Tag Archive - writing life

5 Practical Goals for Writers to Avoid Overwhelm

Sometimes the writing journey feels overwhelming. There aren’t enough hours in the day to accomplish the mind-boggling amount of things we writers feel must get done in order to grow not just as writers but in order to establish our place in the publishing world.

Years ago, all an author had to do was write a book and send it off to a publisher (one handwritten copy at a time!), and if her manuscript was accepted, the publisher did all the work of publishing and promoting.

Now, authors have to be writer, marketer, publicist—and sometimes publisher—in order to make strides to become known and to have their books sold and distributed.

And still, after long hours each week applying ourselves to so many career-promoting tasks, we may feel frustrated and unsure whether we’ve accomplished anything at all.

And our books? Well, sometimes we don’t even have time to write, it seems. Continue Reading…

The 5 Different Monsters Hiding in Writers’ Closets

Today’s guest post is by Kleia Paluca.

All writers, both beginning and published ones, have something to fear. That’s because writing can be a personal ordeal, and everyone has their monsters.

As Hemingway said: “There is nothing to writing. All you do is sit down at a typewriter and bleed.”

For many of us writers, there’s nothing as terrifying as baring our soul through our writing. We’re offering it up for others to pick apart and criticize. It’s this kind of lambasting that we writers would do anything to avoid.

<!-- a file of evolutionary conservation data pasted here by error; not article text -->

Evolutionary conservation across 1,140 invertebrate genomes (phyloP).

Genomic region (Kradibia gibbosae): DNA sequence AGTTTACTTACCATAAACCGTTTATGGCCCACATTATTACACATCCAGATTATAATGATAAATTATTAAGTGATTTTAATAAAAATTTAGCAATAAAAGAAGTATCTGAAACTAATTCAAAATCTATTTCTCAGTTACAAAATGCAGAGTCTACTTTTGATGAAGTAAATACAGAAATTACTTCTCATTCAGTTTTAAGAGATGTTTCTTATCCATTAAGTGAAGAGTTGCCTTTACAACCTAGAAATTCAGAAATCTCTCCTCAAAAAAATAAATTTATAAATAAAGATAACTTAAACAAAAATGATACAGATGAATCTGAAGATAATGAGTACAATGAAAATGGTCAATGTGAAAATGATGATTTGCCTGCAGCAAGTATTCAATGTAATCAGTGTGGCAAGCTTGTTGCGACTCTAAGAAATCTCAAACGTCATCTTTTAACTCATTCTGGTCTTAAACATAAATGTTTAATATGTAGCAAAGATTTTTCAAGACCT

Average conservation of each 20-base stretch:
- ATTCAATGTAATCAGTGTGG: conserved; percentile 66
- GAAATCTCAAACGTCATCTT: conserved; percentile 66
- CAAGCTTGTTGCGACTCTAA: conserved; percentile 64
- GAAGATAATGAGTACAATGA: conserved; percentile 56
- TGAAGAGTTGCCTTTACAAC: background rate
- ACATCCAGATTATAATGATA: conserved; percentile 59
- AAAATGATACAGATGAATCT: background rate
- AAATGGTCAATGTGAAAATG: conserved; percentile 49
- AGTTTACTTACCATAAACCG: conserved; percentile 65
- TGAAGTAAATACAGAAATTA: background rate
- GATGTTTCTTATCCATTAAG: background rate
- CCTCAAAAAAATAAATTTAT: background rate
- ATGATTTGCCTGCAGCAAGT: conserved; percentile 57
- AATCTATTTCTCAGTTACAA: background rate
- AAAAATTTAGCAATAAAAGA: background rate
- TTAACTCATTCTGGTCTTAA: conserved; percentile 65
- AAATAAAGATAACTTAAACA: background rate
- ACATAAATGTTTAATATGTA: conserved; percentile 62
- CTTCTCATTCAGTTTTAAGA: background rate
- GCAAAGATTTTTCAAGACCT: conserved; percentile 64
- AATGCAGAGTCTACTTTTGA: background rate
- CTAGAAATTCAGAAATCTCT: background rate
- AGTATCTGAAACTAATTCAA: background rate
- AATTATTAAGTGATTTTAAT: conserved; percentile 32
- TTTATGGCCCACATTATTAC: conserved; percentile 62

You would think that we’d be done with monsters by now. After all, we’re not exactly nine years old anymore. But as logical and experienced as we believe ourselves to be, we’re still plagued by monsters of a different kind that freeze us in our tracks and prevent us from living life to the fullest.

These monsters are our fears, and we writers have at least one or two of them hiding in our closet. Continue Reading…

Think Small to Avoid Writer’s Block

Today’s post is by Jane Anne Staw

I recently gave a talk at a writers’ conference on thinking small to avoid writer’s block. After the talk, one of the participants approached me, laughing. “I know you’re right about small and writing. I went away for a month to finish my book. I promised myself a drink at the end of each writing day. By the second week, I wasn’t getting any writing done, so I decided that a drink at noon was OK. By the third week, when I still wasn’t writing, I told myself that a mimosa at breakfast was just fine!”

Many writers I’ve worked with have made similar discoveries about leaving too much time to write. By setting aside one month to write all day every day, the writer at the conference was thinking much too large. Very few writers can keep up their writing momentum for a full eight hours, day after day.

Not only can most writers not sustain this grueling momentum, committing themselves to this much writing time each day has a negative effect: it churns up a writer’s anxiety, making it much more difficult to sit down and write. That’s why, by the third week, the writer from the conference had not gotten any writing done. Continue Reading…

Page 1 of 2012345»1020...Last »